With the winter Olympics now underway, the world is watching its athletes compete in this quadrennial celebration of snow- and ice-filled sport. And given its ubiquitous presence, it's hard to miss the Olympic logo designed for this 2018 edition of the international sporting competition. So, many viewers may be wondering: just what does the PyeongChang Olympic logo mean?
In short, the logo "symbolizes a world open to everyone," according to the PyeongChang 2018 official website. It's a message achieved through layering the symbols with multiple meanings.
The emblem design combines elements of Hangul (the Korean alphabet) and Cheon-ji-in (Korea's traditional humanism). According to the Olympics' official website, the logo's formation stems "from the first consonants of each syllable in the word 'PyeongChang' when it is written in Hangul." The emblem's first character functions in another role too, representing "a gathering place where the three elements of Cheon-ji-in – heaven, earth, and human – are in harmony."
The second character "symbolizes snow and ice, as well as the athletes’ stellar performances." Additionally, the logo employs "five traditional Korean colors – black, blue/green, yellow, red, and white." They correspond with the colors found in the Olympic flag as well.
At the 2013 emblem unveiling ceremony, Olympic Commission Chair Gunilla Lindberg said, "This new emblem truly reflects those values and PyeongChang and Korea’s commitment to staging truly outstanding Games that will create new horizons for winter sport and the Olympic Movement in Korea and across Asia."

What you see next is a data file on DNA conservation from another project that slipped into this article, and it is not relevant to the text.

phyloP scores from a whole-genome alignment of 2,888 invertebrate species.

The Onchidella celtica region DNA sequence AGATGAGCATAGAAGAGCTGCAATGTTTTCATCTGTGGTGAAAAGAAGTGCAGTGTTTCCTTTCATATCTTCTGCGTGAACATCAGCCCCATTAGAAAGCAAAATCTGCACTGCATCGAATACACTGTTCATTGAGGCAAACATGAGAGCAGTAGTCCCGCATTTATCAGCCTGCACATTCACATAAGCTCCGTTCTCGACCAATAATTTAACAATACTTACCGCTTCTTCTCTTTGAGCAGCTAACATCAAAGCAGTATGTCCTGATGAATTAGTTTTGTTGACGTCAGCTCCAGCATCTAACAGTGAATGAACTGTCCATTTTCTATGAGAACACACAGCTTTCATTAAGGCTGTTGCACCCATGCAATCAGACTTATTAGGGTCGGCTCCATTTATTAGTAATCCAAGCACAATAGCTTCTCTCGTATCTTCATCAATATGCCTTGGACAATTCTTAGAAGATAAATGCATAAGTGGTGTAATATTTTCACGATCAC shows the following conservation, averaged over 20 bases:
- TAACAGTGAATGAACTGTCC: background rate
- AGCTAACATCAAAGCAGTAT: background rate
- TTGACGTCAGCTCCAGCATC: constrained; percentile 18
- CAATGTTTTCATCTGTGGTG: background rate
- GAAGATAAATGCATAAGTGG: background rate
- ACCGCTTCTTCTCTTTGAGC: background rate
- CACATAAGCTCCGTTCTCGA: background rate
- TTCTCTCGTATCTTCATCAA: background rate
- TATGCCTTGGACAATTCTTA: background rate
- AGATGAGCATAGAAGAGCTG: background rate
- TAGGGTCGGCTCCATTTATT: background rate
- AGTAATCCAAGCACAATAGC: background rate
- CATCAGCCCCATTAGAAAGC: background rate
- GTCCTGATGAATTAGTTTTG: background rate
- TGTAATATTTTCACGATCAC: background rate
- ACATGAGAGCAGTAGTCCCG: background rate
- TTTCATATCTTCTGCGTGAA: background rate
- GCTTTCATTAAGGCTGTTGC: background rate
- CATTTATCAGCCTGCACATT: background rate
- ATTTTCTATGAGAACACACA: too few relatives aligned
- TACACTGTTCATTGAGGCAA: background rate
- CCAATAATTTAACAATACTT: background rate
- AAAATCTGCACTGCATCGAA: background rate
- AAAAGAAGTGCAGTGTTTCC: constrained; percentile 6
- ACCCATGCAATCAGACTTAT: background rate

Though it may not be common knowledge, the Olympic logo is actually quite a big deal in the design world. Take the (apparently) highly controversial design chosen to represent the 2012 Olympics in London. It doesn't immediately convey much about London, the Olympics, or even athletes in general. And the logo earned itself a lot of disgruntled commentary as a result.
The London Olympics logo hate went beyond rejecting just its aesthetics. The secretary general of Iran's National Olympic Committee, Bahram Afsharzadeh, actually threatened at one point to have his country abstain from the games. Afsharzadeh claimed that he could see the word "Zion" spelled within the design. (Iran and Israel have been longtime foes.) Other commenters suggested the design looked like Lisa Simpson involved in very definitely adult behavior.
Company Folders called the London logo guilty of both "controversy and tragedy." The logo was not without its defenders, though. Legendary designer Milton Glaser gave it 80 points out of a 100, writing that "because of its aggression, it persists in memory." In fact, Glaser put together a ranking of all Olympic logos to date, and even included some revealed emblems for future games. His top pick of all time (score: 90) was the vintage-themed logo for the 2004 Olympics in Athens.
The worst-ranked logo? According to Glaser, that would be 1932's disaster creation for the Los Angeles Olympics. He sums up its various design fails this way: "A visual disaster; combining the rings, a laurel leaf and the American shield in an overlapping pattern is impossible. The typography goes on its own unrelated way."
The most recent logo controversy involves accusations of plagiarism that led to Japan withdrawing its original pick for Tokyo's 2020 games. The designer behind the allegedly pilfered creation, Kenjiro Sano, has denied that he stole his idea from Belgian designer Olivier Delbie. But when subsequent Sano works were discovered to have lifted from other designers, with no credit given, Tokyo pulled his logo.
While the PyeongChang Olympics emblem has been met with mixed reviews (Glaser score: 60), it's been thus far free from the scandal ignited by London's 2012 and Tokyo's 2020 designs.